Follow the road into the valley, passing by Invernales del Texu on your right until you reach the steep Canalon de Jidiello valley, about a bit more than 2 km after the CA-1 switchback. There is a green mark on a huge rock left of the road where the Canalon starts.
Leave the road there and start ascending the Canalon. There is a narrow trail first up to the ruins of Majada de Jidiello, cairned, partly marked with green dots and even leading further up the Canalon. Then the trail gets even more narrow and you have to find your way up until you reach the small and steep rock chute below the meadows of Collau Valdominguero. There is a short rock scramble up the chute.
From the Collau follow the upper Valle de Andara route to the summit.
Direct route from Caseton de Andara
I was told that there is a direct route from Caseton de Andara to the Jou Sin Tierre and to the north ridge route of Valdominguero but I did not explore that possible ascent. My guess is that you have to go to Collado de la Aldea, use the old mine road straight on to the ex Lago de Andara, now dried out due to the mining activities, and ascend to Collada del Medio between the minor summits of Cuetu de la Ramazosa and Cuetu de la Cueva. Then you enter the valley northeast of Pico Soriano and follow up that valley to a chute, leading up to Jou Sin Tierre.
Anybody there to affirm or correct these dates?
Red Tape & Accommodation
The Macizo de Andara is part of the Parque National de los Picos de Europa. The National Park actually includes a total of 64,660 ha. In July 2003 the Picos de Europa were made a Biosphere Reserve by UNESCO.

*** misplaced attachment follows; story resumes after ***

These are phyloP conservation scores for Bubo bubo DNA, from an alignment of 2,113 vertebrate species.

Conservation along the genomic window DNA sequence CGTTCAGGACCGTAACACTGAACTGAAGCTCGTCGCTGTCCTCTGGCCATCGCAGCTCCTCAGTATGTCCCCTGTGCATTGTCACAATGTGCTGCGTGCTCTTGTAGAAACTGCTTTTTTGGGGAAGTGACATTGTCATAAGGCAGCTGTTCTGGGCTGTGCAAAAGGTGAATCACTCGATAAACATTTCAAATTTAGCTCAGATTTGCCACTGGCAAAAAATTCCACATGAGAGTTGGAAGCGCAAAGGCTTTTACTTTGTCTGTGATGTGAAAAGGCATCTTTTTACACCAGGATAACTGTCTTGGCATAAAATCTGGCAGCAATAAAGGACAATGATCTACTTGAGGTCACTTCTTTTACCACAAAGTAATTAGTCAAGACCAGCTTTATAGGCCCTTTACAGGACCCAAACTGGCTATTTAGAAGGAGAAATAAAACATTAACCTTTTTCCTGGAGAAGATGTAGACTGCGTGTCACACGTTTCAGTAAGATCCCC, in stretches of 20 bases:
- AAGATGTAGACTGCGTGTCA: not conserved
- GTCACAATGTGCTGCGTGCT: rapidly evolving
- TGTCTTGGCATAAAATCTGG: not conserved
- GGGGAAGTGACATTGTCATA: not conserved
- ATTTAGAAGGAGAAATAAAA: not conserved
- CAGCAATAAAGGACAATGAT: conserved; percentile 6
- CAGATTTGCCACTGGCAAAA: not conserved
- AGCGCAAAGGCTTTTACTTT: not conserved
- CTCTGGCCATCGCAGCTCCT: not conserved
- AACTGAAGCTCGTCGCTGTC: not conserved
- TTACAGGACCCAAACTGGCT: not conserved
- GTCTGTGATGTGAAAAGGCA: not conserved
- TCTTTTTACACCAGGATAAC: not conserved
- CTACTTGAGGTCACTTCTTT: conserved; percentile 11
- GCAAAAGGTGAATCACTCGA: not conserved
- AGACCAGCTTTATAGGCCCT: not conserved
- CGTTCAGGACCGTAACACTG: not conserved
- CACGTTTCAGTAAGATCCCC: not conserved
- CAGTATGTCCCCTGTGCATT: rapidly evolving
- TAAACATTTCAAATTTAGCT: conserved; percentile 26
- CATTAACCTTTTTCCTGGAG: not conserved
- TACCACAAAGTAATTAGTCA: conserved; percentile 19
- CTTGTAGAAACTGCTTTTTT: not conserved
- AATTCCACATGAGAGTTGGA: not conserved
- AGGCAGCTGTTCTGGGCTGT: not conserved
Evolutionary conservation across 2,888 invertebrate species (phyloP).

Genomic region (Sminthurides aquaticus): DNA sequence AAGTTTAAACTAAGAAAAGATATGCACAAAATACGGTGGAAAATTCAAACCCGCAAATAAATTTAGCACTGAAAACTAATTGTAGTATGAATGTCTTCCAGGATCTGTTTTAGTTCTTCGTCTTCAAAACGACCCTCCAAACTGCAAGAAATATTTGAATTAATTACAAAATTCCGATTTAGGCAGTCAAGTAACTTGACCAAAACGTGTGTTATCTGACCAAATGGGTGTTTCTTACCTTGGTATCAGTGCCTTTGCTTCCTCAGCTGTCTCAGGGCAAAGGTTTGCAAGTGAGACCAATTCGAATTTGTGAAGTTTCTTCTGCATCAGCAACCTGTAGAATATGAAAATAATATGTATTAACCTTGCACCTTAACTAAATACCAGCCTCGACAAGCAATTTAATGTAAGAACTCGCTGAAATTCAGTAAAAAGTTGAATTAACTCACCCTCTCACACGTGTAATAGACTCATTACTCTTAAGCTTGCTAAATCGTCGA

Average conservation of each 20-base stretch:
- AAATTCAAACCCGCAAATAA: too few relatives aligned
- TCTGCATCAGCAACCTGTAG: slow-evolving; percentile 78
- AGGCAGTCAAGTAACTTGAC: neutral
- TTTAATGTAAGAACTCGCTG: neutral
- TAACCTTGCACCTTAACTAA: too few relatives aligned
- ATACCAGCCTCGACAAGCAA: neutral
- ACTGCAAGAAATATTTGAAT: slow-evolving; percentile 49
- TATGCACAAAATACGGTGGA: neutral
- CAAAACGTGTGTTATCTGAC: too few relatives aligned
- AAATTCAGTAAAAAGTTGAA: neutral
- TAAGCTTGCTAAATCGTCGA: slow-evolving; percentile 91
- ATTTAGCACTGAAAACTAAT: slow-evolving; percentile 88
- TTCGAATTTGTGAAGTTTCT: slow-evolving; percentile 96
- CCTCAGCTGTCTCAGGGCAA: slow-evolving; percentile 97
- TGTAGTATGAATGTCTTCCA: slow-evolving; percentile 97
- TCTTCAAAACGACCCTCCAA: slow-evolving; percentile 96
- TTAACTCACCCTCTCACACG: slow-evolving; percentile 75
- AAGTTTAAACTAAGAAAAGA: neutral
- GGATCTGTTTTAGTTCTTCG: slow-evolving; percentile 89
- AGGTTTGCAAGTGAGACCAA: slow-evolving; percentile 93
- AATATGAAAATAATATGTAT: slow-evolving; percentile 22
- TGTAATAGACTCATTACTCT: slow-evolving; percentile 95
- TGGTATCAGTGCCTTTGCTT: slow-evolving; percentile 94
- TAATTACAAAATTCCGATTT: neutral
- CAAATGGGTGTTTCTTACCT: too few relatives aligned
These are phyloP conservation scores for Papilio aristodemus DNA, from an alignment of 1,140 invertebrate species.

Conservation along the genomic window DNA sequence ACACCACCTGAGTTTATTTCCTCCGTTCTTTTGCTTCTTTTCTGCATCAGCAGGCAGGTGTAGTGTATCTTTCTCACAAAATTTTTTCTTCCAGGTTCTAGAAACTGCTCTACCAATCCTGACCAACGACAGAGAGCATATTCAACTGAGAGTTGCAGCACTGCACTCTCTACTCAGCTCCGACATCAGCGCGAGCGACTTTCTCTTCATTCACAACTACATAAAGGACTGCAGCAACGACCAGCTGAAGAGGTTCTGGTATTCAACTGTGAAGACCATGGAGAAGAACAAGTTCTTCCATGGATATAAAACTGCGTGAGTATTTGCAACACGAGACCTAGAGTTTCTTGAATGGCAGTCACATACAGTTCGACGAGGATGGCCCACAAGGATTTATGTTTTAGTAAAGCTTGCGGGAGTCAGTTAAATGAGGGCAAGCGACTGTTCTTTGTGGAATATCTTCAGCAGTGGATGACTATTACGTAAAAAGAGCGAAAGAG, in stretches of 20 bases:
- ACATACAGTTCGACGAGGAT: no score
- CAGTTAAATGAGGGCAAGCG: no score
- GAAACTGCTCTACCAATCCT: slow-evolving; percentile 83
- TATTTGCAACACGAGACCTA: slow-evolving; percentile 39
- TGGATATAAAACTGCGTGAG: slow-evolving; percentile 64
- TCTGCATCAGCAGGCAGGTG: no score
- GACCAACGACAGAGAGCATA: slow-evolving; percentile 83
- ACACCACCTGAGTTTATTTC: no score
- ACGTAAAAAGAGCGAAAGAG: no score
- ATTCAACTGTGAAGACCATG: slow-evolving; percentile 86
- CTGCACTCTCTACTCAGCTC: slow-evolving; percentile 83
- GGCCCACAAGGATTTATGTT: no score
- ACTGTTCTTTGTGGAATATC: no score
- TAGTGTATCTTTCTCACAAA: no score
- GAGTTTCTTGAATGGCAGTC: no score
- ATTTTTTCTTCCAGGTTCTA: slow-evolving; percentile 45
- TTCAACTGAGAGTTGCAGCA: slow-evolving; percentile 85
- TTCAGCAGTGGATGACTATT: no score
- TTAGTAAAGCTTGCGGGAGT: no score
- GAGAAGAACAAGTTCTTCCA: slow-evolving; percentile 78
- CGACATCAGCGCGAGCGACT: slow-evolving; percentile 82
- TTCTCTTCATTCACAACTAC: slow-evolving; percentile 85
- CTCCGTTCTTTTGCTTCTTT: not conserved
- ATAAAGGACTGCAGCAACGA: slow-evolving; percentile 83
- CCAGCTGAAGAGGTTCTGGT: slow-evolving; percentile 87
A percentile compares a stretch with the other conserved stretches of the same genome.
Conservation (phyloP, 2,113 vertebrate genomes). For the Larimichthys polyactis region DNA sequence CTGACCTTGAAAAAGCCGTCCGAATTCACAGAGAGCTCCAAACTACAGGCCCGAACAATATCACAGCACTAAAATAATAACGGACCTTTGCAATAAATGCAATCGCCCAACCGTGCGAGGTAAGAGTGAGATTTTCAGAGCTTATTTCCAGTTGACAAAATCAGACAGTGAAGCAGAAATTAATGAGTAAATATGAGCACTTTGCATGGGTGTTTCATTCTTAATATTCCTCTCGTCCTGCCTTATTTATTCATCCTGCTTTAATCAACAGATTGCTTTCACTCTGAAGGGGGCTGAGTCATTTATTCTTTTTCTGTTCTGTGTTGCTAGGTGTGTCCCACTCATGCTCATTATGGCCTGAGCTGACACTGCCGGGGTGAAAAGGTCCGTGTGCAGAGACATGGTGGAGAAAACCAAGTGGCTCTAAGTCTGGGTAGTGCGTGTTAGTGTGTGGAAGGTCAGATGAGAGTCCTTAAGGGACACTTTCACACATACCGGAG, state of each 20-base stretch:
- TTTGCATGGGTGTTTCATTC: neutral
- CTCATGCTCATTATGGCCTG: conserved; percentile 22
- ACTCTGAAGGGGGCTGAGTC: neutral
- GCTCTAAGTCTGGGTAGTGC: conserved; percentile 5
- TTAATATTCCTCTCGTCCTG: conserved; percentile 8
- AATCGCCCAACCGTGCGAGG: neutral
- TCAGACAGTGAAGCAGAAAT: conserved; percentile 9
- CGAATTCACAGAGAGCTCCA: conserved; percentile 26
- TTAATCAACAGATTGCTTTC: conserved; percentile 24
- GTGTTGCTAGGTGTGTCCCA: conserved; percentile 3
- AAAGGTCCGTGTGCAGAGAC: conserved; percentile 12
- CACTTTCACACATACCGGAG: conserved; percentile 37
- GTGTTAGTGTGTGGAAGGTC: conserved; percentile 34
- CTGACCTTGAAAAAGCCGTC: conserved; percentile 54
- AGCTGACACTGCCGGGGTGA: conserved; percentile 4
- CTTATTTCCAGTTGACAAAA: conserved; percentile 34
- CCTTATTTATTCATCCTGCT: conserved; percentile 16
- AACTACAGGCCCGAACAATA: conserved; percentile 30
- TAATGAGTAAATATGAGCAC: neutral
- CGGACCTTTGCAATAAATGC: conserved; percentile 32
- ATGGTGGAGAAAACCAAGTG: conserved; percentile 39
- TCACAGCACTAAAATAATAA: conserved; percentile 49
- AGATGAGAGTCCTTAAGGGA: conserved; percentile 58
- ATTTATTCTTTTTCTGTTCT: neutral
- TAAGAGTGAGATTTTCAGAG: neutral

The entrance to the national park is free, you need no permits.
There are the following regulations for the park:
- Generally respect the nature settings of the park and its cultural and natural values.
- Respect all plants, animals and minerals, don´t collect / disturb them.
- Use mainly the trails, roads or cairned routes for your outings in the National Park
- Take your waste out of the park.
- No fires within the park boundaries.
- No fishing and hunting within the park.
- Follow the advices of the National Park staff.
- Free camping is not allowed within the park. Bivouac is allowed in zones above 1.600 m from one hour before sunset until one hour after sunrise.
- No bathing in the lakes and creeks within the park.
Caseton de Andara with 20 places, food and drinks; guarded throughout summer
Gear & Mountain Condition
Pico Valdominguero is mainly a spring, summer and autumn outing.
As the slopes of the north ridge are not too steep ski touring and snow shoeing should be possible at least up to the northern secondary summit of Valdominguero during winter and early spring.
You need normal hiking gear for a summer and autumn tour on Valdominguero. Bring a 30 m rope and harness with some carabiners and draws if you feel the necessity of some belay, especially on the north ridge route. A helmet may be useful, too.
Gaiters and hiking poles may be useful in springtime. The traverse from the northern secondary summit to the main summit and the ascent from Collau Valdominguero to the summit is rather exposed and requires scrambling and climbing up to UIAA grade II (parts).
In winter and early spring you need full ski tour gear / snow shoe gear and avalanche protection.
A Spanish avalanche bulletin for the Picos de Europa (Boletin de Peligro de Aludes) can be checked here.
Current Weather for Sotres:
Maps & Guide Books
Picos de Europa; Central and Eastern Massifs (Los Urielles Y Andara); Topographic Map, scale 1 : 25.000 with Hiking Trails; Adrados Ediciones –
the best and most detailed map as far as I know
For more information see the Adrados website (only in Spanish).
A good hiking map, not too detailed but sufficient for simple hikes:
Parque Nacional de Picos de Europa; 2 Mapas Excursionistas, Escala 1 : 40.000, Macizo Central y Oriental; Macizo Occidental; Editorial Alpina
Standard guide book in English:
Robin Walker: Picos de Europa, Walks and Climbs, Cicerone guide
Spanish publications and more maps can be purchased in the towns and villages round the Picos.